(redirected from Allomorphs)
Also found in: Dictionary.
Graphic Thesaurus  🔍
Display ON
Animation ON
  • noun

Words related to allomorph

any of several different crystalline forms of the same chemical compound

a variant phonological representation of a morpheme

References in periodicals archive ?
These various possibilities are illustrated in Figure 32 with the verb /swana/ 'to count' having four stem variants, /su[??]nu/ 'to cross' having two tonal variants but no stem allomorphy, /sapa[??]/ 'to burn' having two stem allomorphs but no tonal variants, and /sasa[??]/ 'to bite' only ever taking one form.
Regarding whether o--and ob--are semantically one unit (allomorphs) or two different prefixes, we consider their meaning similarities or differences to be a decisive factor, in addition to their common etymology, and tendencies in the historical and areal distribution of the two forms.
suffix -liq allomorphs -liy; -liq; -luy; -lug; They unite suffix and vowel and consonant changes in harmony with the root word vowel.
This paper effects this by arguing that Parmenides champions a metaphysically refined form of material monism, a type-monism of things; that light and night are allomorphs of what is (to eon); and that the key features of what is are entailed by the theory of material monism.
Although the proliferation of allomorphs involves a remarkable increase of redundancy in the mental lexicon, Garrapa believes that this price has to be paid because allomorph selection is synchronically phonologically opaque.
Building on Goldshneider & DeKeyser's (2005) claim that inherent properties of the morphemes themselves make their acquisition difficult, the present simple [3.sup.rd] person singular marker -s might be a morpheme difficult to acquire, because it is not a perceptually salient morpheme, since (i) it has a low number of phones (i.e., phonetic substance), with the following variant allomorphs [s] and [z] and [ez]; (ii) the morpheme does not constitute a syllable, as it does not have vowels; (iii) it is a sonorous morpheme, but frequently it occurs in complex codas in final position of verbs in combination with other consonant sounds (e.g., /-lz/ in /'traevelz/ (travels), /-ks/ in /laiks/ (likes), or /-vz/ in /bi'li:vz/ (believes)).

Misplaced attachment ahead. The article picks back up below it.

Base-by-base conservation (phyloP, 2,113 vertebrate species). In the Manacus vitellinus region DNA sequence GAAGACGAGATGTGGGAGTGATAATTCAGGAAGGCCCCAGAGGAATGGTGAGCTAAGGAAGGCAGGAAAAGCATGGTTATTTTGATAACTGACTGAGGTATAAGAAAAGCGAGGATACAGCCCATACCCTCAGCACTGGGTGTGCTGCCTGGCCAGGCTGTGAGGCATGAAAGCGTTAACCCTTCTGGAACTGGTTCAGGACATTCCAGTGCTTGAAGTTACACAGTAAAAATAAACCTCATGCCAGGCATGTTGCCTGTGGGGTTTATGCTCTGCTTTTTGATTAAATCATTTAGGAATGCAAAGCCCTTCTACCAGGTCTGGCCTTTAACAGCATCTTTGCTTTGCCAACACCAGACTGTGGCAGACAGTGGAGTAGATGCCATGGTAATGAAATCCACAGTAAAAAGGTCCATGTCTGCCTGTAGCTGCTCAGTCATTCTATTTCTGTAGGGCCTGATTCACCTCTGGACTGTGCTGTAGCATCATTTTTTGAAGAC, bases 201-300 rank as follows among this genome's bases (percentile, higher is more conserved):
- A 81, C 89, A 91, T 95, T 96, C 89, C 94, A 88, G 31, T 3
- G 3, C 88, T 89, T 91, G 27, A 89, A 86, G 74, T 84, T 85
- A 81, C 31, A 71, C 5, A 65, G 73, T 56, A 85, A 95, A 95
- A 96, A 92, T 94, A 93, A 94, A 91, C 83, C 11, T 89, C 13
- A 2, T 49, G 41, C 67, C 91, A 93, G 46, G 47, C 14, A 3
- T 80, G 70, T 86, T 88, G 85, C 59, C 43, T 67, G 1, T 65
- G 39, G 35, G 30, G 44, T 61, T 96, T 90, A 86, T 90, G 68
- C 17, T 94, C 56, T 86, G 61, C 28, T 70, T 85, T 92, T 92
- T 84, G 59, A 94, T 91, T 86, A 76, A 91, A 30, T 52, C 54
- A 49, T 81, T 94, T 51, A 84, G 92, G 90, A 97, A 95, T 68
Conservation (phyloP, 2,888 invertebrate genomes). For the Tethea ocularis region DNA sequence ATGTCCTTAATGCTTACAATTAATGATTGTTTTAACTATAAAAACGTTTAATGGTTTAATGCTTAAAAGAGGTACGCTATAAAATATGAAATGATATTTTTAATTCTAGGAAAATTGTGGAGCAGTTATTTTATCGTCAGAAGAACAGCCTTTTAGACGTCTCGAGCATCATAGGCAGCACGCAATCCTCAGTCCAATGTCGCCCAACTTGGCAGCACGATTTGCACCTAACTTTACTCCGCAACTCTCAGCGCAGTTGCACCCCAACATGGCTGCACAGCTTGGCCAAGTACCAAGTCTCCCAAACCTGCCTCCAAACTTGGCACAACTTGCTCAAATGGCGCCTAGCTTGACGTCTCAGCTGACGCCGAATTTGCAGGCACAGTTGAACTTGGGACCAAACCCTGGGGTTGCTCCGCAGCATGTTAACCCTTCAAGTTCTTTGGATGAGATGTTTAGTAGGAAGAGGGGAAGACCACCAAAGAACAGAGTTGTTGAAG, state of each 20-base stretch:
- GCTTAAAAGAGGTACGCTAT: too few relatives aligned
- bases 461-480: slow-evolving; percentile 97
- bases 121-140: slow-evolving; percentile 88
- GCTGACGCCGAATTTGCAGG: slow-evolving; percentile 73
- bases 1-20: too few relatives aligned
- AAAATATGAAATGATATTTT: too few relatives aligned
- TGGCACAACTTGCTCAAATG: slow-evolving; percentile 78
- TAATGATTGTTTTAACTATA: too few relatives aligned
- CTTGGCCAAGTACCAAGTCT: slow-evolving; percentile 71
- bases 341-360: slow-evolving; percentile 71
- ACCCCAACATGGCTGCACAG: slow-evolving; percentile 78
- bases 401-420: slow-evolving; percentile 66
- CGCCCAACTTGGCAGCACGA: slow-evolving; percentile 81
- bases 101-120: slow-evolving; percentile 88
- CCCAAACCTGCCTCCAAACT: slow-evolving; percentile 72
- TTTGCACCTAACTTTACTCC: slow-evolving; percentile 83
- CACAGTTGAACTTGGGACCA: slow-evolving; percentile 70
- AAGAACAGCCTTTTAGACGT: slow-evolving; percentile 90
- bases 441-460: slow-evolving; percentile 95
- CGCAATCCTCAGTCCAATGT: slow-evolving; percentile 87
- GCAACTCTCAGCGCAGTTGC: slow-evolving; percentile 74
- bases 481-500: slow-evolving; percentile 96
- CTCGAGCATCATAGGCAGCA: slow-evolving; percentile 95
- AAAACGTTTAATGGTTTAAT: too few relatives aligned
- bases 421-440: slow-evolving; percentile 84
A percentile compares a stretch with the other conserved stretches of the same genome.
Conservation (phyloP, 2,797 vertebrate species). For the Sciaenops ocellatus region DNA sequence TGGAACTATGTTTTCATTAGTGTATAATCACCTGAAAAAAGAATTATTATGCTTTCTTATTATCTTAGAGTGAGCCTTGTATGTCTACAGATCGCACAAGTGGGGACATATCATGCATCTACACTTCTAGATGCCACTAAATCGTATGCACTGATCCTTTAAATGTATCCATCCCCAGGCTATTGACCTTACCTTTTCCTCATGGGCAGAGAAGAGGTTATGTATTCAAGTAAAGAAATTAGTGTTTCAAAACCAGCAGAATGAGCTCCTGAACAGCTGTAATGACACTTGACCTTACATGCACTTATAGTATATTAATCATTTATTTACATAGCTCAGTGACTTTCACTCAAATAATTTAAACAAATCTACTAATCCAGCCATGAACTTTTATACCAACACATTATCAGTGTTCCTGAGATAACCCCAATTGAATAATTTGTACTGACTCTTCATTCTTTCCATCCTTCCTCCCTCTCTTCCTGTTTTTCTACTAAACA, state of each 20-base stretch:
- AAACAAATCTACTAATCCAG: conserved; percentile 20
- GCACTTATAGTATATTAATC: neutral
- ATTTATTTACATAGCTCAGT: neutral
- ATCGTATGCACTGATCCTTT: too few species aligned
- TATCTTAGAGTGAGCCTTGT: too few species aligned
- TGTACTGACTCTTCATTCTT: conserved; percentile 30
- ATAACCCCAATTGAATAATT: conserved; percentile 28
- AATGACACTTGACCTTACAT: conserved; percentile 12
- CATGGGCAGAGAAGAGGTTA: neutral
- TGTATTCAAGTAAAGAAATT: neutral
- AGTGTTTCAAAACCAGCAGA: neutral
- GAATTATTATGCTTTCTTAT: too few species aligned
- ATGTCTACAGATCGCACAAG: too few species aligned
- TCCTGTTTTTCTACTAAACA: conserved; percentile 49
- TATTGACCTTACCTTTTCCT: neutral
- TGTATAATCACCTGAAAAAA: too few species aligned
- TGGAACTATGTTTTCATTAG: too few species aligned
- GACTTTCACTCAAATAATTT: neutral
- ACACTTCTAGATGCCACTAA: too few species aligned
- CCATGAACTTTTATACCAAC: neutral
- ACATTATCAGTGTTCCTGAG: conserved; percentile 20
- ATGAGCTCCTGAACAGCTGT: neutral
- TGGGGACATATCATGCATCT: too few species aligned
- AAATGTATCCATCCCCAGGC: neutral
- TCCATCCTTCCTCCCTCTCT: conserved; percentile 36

In general in West Semitic it would appear therefore necessary to posit only -*n, with two conditioned allomorphs, and -nn, with perhaps -nn generalizing in some cases.
Their topics include prosodic allomorphs in the Estonian declension system, the nature of perceptual differences between accentual peaks and plateaux, late pitch accents in hat and dip intonation patterns, meter-specific timing and pronunciation in German poetry and prose, and anticipatory effects of intonation.
The proportions of the two allomorphs of crystalline cellulose vary depending on the source of the cellulose.
Meyer-Lubke derived -ne from the effects of phrase-level phonetics on the negative non, with none being the stressed and no the proclitic allomorph. According to Meyer-Lubke, a paradigmatic relation could have been established between the stressed none and unstressed no; from there, the syllable -ne could have been extracted and pressed into service as a marker of the stressed allomorphs of other vowel-final oxytones, including mene and tene in opposition to me and te (Italienische, 172-173).
Like the previous chapter, the authors begin by explaining the concepts of morphology and syntax as well as the difference between morphemes and allomorphs before moving on to specific structures.
(27) ma-n-lok-nen 3PLS- NEG-run- NEG 'They do not run.' (28) ma-m-bin-nen 3PLS-NEG-jump-NEG 'They do not jump.' (29) ma-n-lcps-u- n 3PLA-NEG-beat- 3O-NEG 'They do not beat him.' In 3 > 2 and 3 > 1 configurations, the third person agent morpheme <mu-> has allomorphs in <m-~n-~n> between the preceding personal prefix and the verb root.